On Jun 22, 11:59 pm, Fred J. McCall <fjmcc...@gmail.com
> bob haller <hall...@aol.com
> >dime sized resolution by military spy sats has been common knowledge
> >for many years........
> 'Common knowledge' among the ignorant, perhaps. The military doesn't
> get its own laws of physics, Bobbert. They have to use the same ones
> the rest of us get. Even a dolt can follow the math, so perhaps
> someone can explain it to you.
> Let's examine what it would take to get 'dime sized resolution' one
> more time, just for Bobbert.
> Ignoring blurring of the image by turbulence in the atmosphere
> (atmospheric seeing) and optical imperfections of the telescope, the
> angular resolution of an optical telescope is determined by the
> diameter of the primary mirror or lens gathering the light (also
> termed its "aperture")
> The Rayleigh criterion for the resolution limit (in radians) is given
> by sin(resolution angle) = 1.22*lambda/aperture where lambda is the
> wavelength (550 nm is the middle of the visible light spectrum). Note
> that this is the BEST that can be done by a theoretically perfect
> telescope viewing through a perfect vacuum.
> So let's see how big the aperture of the telescope would have to be,
> given other things that are known, to have "dime sized resolution".
> A dime is 17.91 mm across. Those 'military spy satellites' are
> typically in sun synchronous orbits with perigees no lower than 250 km
> (amateur observers can spot and track them with relatively modest
> telescopes, so their general orbits are not secret). Note that the
> atmosphere extends well above this altitude, so these satellites have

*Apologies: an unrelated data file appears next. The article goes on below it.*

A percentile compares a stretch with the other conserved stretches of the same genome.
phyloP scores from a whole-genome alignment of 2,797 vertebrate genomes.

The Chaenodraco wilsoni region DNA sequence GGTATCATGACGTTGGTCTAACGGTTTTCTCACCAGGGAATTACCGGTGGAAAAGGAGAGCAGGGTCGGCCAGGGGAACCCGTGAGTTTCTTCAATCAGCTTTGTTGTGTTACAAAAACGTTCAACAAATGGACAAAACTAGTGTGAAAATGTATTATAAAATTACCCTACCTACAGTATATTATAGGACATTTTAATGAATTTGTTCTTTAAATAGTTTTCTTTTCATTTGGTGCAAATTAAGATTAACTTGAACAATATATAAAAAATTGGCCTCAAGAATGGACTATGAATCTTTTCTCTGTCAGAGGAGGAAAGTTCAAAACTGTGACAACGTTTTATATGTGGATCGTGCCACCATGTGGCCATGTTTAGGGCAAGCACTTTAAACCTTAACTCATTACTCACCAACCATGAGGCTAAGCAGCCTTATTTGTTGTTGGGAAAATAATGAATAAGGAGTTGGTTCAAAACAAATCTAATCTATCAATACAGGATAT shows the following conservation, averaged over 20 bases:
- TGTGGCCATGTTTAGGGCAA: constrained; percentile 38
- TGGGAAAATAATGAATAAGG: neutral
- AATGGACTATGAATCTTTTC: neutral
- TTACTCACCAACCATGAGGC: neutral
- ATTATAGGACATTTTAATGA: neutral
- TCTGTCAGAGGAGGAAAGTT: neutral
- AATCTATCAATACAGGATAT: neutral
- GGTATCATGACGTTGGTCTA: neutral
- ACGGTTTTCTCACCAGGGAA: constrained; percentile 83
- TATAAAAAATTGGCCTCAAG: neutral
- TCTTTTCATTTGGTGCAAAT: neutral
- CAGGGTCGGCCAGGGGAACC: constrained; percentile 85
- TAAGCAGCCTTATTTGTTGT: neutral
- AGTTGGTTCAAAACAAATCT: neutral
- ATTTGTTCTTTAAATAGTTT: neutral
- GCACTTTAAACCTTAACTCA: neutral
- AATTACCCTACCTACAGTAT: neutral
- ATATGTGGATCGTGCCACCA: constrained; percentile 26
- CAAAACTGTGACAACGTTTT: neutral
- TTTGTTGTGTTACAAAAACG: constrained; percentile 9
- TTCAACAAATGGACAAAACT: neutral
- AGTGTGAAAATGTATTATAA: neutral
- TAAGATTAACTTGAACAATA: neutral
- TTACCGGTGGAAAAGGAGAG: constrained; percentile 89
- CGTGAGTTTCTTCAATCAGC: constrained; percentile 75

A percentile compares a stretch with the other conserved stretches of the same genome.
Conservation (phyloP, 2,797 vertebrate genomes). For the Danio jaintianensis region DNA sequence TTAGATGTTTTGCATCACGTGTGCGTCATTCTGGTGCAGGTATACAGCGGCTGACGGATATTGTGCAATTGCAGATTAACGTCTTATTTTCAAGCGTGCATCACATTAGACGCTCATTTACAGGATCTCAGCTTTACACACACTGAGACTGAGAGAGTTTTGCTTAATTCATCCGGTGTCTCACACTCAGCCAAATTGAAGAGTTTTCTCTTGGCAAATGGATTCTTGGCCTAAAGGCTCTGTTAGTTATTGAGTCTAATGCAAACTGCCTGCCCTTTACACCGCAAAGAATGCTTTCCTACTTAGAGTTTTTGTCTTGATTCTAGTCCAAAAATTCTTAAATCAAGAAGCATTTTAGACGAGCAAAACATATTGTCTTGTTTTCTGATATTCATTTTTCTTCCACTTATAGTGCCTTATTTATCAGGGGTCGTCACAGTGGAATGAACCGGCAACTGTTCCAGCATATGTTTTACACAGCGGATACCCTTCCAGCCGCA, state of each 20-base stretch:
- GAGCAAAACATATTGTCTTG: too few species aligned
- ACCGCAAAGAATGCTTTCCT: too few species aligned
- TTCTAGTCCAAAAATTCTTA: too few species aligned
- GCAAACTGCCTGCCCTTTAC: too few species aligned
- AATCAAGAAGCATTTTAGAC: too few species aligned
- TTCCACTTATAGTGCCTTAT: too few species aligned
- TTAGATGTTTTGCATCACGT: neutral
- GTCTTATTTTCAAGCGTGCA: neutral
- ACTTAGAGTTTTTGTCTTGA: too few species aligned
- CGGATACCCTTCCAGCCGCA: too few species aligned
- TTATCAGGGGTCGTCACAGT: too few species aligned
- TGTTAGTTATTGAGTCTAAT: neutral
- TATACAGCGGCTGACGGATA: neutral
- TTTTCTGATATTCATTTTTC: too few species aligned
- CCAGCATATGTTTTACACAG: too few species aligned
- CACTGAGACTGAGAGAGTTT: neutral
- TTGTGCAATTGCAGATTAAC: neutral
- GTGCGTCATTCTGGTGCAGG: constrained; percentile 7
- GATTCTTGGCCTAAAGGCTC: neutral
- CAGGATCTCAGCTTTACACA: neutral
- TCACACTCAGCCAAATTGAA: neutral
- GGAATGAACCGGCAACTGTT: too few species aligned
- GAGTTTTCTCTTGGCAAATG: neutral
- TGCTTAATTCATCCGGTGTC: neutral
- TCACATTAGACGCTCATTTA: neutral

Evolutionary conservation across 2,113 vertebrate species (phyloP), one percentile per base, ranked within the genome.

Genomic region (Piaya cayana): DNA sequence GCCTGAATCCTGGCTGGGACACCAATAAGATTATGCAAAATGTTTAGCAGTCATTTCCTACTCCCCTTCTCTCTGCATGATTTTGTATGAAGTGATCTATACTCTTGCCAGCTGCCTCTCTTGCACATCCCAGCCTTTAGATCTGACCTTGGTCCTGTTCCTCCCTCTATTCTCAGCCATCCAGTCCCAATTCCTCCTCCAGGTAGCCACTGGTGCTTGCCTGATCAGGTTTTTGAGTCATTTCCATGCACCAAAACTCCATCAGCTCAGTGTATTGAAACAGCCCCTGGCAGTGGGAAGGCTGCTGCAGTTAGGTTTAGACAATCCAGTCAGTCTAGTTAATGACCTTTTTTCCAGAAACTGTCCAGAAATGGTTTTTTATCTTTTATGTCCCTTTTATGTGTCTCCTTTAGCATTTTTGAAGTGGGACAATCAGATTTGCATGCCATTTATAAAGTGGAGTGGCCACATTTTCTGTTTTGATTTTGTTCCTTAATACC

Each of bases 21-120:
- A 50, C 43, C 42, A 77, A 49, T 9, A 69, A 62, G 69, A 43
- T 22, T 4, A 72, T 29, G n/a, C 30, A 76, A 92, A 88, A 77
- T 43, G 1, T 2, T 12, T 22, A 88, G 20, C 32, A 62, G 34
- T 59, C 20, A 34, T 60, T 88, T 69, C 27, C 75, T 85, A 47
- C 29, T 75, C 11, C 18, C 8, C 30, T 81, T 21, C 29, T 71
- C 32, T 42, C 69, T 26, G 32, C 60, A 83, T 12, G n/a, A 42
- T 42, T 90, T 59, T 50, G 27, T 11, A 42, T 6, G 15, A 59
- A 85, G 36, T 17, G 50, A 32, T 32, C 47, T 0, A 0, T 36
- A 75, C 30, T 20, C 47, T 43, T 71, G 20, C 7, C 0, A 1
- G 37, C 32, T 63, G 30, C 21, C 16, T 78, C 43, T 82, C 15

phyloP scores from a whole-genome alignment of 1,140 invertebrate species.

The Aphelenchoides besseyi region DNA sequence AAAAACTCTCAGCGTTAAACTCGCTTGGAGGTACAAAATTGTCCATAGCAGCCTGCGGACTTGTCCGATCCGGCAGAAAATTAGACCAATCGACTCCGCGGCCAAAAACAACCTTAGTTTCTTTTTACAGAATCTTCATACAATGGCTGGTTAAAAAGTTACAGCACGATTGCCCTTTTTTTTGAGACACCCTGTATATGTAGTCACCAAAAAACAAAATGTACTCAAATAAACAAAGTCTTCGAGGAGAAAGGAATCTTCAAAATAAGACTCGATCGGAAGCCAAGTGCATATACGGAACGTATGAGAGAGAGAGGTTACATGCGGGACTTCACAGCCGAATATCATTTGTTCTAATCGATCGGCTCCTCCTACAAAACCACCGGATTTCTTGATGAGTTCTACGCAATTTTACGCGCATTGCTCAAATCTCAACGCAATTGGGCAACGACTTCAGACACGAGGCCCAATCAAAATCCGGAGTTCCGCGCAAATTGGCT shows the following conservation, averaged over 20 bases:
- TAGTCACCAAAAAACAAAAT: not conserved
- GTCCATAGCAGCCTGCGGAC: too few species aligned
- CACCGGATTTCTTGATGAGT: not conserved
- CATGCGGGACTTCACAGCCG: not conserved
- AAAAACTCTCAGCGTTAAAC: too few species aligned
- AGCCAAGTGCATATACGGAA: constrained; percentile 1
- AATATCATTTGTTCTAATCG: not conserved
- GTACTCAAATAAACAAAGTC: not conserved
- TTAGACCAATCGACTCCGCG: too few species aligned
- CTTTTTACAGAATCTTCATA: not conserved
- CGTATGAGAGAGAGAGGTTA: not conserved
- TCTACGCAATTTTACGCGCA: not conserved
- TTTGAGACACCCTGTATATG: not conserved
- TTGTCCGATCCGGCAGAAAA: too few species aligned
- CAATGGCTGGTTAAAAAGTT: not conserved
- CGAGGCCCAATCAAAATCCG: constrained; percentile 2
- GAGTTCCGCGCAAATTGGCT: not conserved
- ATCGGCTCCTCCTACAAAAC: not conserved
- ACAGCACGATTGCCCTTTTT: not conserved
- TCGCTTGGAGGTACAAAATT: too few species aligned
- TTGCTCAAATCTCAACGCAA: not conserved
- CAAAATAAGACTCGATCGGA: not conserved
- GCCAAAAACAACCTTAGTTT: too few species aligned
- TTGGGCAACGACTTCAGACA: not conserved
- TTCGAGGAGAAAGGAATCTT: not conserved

> to use on board fuel to reboost periodically, even if they never have
> to actually change orbital plane for observational reasons.
> We now know enough to start doing the arithmetic. The angle subtended
> by a dime from a distance of 250 km is given by:
> tan(angle) = .01791/250000
> That gives a required resolution of 7.164e-8 radians in order to have
> 'dime sized resolution'. Now that we have that, we can calculate the
> Ralleigh criterion and see how big the aperture must be to get that
> sin(7.164e-8) = 1.22 * 4.5e-007 / Aperture in meters
> That gives us a required aperture of around 7.66 meters to get "dime
> sized resolution by military spy sats". That makes it around half
> again as big as the absolute largest cargo diameter we have ever been
> able to launch on anything other than a Saturn V.
> Now take into account that mirrors are NOT perfect and there IS an
> atmosphere and the numbers only get worse...
> Bottom line, the idea that "dime sized resolution by military spy
> sats" exists is obvious bullshit unless you assume there are secret
> laws of physics that only the military can use.
> No doubt you'll continue to repeat the same stupid shite, but everyone
> else will know it for what it is.
> "Ordinarily he is insane. But he has lucid moments when he is
> only stupid."
> -- Heinrich Heine
A dime is roughly 18 mm, and that's technically doable with good
optics and tightly populated CCDs. The size of the primary and
secondary mirrors are for the gathering of light, and not just
required for resolution. Extremely powerful magnification microscopes
do not use large mirrors.
BTW; our crack DoD and the dozen some odd other official government
and/or contracted agencies also use PhotoShop or something better in
order to resample and enlarge images by another ten fold. This
doesn't improve the resolution, but it does help us to better
interpret those otherwise fuzzy or distorted images.